Browsing named entities in Rebellion Record: a Diary of American Events, Diary from December 17, 1860 - April 30, 1864 (ed. Frank Moore). You can also browse the collection for March 16th or search for March 16th in all documents.

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March 16. No entry for March 16, 1861.
lag-Officer Foote, left Cairo, Ill., at seven o'clock this morning. At Columbus they were joined by the Pittsburgh, St. Louis and Mound City, and were overtaken by eight mortar-boats, in tow of four steamers, with transports and ordnance-boats. They arrived at Hickman, Ky., at half-past 4 o'clock this afternoon. The mounted pickets of the enemy were in sight on the bluff, when two companies of the Twenty-seventh Illinois regiment were sent after them, but they escaped.--N. Y. Herald, March 16. Early yesterday morning the Island Belle entered Aquia Creek, Va., near the pier and commenced shelling the battery on the hill, the battery on the water — line having been abandoned. The fire was returned from the hill-battery. No harm was done to the Island Belle, save the carrying away of a piece of joiner's work from the engine-room by a fragment of a shell. Later in the day the Anacostia and the Yankee shelled the field-battery at Boyd's Hole, and, after a lively interchange o
March 16. This day Gen. Garfield defeated a body of rebels, intrenched on the summit of the Cumberland Mountains, in Eastern Tennessee. The National troops, numbering six hundred men, detailed in about equal numbers from the Forty-second and Fortieth Ohio, and Twenty-second Kentucky regiments and McLaughlin's cavalry, left their camp on the fourteenth, destined for Pound Gap. That point was reached to-day after a march of thirty-seven miles, performed in something less than two days. The enemy were taken by surprise, dislodged from their stronghold, and driven routed and discomfited from the field. The entire camp, with its equipage, consisting of numerous log — huts, canvas tents, subsistence stores, wagons, and all the trappings of camplife, together with some three hundred squirrelrifies, fell into the hands of the Unionists. In the absence of means of transportation, all but what the troops could carry on their backs was submitted to the flames. It was a brilliant succe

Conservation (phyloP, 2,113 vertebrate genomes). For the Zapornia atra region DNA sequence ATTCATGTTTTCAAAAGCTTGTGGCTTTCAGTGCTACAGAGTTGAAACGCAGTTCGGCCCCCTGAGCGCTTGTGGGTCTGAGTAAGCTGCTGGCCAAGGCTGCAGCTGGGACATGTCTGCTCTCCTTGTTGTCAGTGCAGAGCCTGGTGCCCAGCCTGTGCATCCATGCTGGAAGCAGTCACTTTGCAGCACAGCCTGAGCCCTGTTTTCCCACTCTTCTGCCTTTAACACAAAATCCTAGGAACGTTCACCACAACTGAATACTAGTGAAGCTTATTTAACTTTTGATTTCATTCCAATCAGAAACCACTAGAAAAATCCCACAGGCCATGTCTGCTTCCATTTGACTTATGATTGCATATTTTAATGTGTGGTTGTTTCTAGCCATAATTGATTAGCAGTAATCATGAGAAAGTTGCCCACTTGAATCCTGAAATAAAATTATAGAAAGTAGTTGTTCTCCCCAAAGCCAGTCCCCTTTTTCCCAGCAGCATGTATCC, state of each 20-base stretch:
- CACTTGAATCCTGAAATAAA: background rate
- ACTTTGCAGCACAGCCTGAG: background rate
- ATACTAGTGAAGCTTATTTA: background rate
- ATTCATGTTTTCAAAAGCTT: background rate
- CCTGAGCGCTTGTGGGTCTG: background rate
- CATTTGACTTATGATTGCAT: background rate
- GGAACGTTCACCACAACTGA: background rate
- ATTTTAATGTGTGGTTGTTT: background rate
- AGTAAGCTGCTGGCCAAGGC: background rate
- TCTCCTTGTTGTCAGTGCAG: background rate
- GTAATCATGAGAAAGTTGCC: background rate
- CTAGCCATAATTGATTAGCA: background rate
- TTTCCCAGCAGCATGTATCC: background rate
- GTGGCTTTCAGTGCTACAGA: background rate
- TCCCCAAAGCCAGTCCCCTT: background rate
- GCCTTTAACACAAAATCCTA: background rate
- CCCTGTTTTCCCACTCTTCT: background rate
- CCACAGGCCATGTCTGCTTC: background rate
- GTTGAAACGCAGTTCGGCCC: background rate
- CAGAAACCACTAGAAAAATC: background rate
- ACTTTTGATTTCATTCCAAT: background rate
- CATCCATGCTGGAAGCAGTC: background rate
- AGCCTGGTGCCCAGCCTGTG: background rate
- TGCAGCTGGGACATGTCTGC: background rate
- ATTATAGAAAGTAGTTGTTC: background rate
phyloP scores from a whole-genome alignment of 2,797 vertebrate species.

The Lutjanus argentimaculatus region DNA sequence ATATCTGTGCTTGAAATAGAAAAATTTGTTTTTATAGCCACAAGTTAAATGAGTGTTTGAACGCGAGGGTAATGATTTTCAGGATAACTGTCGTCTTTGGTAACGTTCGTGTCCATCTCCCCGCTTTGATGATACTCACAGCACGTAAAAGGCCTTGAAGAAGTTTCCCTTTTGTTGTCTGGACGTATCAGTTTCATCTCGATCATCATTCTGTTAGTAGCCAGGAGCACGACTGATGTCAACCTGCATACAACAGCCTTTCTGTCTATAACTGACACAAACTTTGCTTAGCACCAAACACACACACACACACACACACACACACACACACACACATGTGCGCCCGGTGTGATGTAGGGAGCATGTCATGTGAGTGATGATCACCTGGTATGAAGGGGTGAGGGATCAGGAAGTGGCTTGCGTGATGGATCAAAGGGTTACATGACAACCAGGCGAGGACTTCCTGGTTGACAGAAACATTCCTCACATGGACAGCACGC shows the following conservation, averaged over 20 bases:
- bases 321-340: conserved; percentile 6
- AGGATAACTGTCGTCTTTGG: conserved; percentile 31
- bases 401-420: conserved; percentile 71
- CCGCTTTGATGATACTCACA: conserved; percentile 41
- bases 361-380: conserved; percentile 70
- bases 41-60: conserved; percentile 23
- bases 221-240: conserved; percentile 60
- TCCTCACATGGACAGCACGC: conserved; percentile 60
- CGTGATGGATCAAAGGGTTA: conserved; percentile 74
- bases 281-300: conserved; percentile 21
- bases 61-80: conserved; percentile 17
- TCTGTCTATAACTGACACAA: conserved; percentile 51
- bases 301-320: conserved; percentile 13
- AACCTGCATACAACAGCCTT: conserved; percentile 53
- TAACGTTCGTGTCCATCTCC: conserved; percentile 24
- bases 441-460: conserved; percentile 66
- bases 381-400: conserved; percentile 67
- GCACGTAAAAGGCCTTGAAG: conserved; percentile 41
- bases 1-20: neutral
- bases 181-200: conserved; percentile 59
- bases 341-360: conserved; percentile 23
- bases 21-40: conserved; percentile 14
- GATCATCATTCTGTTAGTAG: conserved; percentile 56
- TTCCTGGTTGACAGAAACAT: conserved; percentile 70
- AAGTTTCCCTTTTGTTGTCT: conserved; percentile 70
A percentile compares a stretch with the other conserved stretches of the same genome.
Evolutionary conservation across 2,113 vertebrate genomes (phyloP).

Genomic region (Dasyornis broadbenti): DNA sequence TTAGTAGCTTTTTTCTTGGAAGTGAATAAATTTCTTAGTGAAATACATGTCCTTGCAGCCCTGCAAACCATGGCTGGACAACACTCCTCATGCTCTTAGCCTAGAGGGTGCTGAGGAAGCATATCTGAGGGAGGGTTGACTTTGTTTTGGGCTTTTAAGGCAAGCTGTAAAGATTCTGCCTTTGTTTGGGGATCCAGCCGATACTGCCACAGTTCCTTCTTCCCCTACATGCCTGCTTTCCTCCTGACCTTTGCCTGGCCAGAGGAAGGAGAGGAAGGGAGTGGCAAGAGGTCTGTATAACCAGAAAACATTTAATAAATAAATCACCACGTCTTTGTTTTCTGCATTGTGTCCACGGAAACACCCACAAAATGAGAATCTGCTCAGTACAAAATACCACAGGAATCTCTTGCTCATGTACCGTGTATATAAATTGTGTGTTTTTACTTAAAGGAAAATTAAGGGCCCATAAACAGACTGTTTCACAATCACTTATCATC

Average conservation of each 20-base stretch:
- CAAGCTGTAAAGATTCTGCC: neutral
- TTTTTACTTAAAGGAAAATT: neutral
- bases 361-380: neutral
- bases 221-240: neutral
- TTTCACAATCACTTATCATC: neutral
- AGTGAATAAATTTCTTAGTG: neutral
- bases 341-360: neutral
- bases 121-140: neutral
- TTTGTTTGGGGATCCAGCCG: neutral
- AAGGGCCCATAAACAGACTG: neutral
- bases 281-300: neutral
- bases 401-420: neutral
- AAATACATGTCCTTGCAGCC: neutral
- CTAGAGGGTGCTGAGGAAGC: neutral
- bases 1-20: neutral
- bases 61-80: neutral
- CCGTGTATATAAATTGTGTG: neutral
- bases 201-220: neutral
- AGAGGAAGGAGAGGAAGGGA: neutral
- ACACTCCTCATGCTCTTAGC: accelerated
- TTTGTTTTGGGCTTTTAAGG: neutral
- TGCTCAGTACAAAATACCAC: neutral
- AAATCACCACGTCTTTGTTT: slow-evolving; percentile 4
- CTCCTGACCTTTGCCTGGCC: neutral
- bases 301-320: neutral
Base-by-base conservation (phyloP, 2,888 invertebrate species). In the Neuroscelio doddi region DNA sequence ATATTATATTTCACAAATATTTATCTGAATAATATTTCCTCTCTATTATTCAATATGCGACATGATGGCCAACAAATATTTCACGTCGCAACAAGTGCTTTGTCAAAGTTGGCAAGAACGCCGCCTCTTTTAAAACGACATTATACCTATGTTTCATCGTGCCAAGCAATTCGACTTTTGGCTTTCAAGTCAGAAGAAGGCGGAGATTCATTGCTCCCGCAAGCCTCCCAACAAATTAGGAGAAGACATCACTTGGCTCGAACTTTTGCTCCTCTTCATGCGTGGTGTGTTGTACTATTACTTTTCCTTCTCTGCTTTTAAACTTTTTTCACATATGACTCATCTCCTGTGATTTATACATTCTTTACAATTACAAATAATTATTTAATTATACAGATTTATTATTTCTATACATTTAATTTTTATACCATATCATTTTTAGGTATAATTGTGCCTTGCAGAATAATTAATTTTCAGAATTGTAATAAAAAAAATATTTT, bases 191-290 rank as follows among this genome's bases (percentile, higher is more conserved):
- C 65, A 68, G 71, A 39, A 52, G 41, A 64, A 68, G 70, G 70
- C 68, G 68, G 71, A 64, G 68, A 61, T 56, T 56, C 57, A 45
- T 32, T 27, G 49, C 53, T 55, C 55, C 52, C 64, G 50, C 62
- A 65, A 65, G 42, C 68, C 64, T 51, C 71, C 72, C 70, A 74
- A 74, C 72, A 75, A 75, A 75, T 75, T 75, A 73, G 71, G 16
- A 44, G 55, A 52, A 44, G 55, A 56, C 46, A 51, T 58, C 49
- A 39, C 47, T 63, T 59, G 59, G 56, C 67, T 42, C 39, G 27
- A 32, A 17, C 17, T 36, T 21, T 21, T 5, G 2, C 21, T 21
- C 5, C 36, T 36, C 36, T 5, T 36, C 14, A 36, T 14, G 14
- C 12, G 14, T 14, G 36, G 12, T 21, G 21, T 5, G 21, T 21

March 16. A boat laden with about two thousand dollars' worth of contraband goods was captured while attempting to run the blockade on Elizabeth River, near Norfolk, Va. This evening a numerous and enthusiastic meeting was held in the City Hall, at Burlington, N. J., for the purpose of forming a Union League. Addresses were delivered by James W. Scovel and James C. Botts.
March 16. A party of guerrillas belonging to Roddy's command made an attack upon the Chattanooga Railroad, at a point between Tullahoma and Estelle Springs, and, after robbing the passengers and committing other outrages, fled on the approach of another train loaded with soldiers. Among other atrocious acts was the following: There were four colored boys on the train acting in the capacity of brakemen, and two black men who were officers' servants. These six poor creatures were placed in a row, and a squad of about forty of the robbers, under a Captain Scott, of Tennessee, discharged their revolvers at them, actually shooting the poor fellows all to pieces.--an engagement took place at a point two miles east of Fort Pillow, Tenn., between a body of Nationals and about one thousand rebels, who were routed with a loss of fifty killed and wounded. Captains Sawyer and Flynn, who had been held at Libby Prison, under sentence of death, in retaliation for the execution of two r